Jesus heard the blind man's cry as He was passing, by His Humanity He pitied him, and the power of His Divinity has driven away the darkness from our mind; setting in order all changeable things. But the Lord calls the blind man, who cries to Him, just like how He sends the word of faith to the people of the Gentiles through preachers; and they call on the blind man to be of good cheer and to rise, and bid him come to the Lord, when by preaching to the simple, they bid him have hope of salvation, and rise from the sloth of vice, and gird themselves for a life of virtue. Again, he throws away his garment and heaps, who, throwing aside the bonds of the world, with unencumbered pace hastens to the Giver of eternal light.
Therefore let us also imitate Bartimaeus, let us not seek for riches, earthly goods, or honors from the Lord, but for that Light, which we alone with the Angels can see, the way to which is faith; wherefore also Christ answers to the blind man, "Your faith has saved you". But he sees and follows who works what his understanding tells him is good; for he follows Jesus, who understands and executes what is good, who imitates Him, who had no wish to prosper in this world, and bore reproach and derision. And because we have fallen from inward joy, by delight in the things of the body, Jesus shows us what bitter feelings the return to God will cost us.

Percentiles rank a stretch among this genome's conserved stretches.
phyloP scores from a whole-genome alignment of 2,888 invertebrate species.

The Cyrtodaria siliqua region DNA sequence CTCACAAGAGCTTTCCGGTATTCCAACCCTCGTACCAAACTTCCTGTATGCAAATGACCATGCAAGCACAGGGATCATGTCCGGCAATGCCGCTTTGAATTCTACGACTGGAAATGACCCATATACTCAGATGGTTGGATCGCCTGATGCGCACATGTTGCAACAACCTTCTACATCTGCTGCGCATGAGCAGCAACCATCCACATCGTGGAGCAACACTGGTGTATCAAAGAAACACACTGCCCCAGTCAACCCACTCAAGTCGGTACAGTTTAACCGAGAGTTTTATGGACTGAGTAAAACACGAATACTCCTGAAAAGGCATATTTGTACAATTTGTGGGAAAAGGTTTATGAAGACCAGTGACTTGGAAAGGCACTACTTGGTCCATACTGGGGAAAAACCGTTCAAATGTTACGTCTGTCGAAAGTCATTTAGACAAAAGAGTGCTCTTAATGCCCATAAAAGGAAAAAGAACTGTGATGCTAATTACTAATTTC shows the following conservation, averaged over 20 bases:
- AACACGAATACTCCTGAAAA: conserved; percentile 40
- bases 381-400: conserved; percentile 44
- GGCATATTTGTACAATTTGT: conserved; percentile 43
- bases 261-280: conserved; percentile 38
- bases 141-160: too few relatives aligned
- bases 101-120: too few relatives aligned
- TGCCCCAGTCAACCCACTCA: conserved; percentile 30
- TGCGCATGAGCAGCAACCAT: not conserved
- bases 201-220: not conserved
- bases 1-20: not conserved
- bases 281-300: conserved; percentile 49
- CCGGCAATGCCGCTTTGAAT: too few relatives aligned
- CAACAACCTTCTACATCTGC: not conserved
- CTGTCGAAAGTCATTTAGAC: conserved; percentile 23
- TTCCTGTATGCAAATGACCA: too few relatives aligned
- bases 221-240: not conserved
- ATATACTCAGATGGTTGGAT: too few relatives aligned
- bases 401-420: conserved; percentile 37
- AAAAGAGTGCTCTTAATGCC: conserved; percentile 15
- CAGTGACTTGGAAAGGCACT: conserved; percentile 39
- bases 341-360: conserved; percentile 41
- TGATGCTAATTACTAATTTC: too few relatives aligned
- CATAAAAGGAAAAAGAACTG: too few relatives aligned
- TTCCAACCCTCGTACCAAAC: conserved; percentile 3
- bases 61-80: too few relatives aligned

"Lord Jesus Christ, Son of God, have mercy on me" is known as the "Jesus Prayer". It is used by the Eastern Churches to achieve the goal of unceasing prayer as explained in the Russian spiritual classic: "The Way of a Pilgrim". Do not underestimate the power of simple prayers, for both the Publican and the Prodigal Son were reconciled to God by a single phrase.
On the Gospel of Mark (St. Bede the Venerable)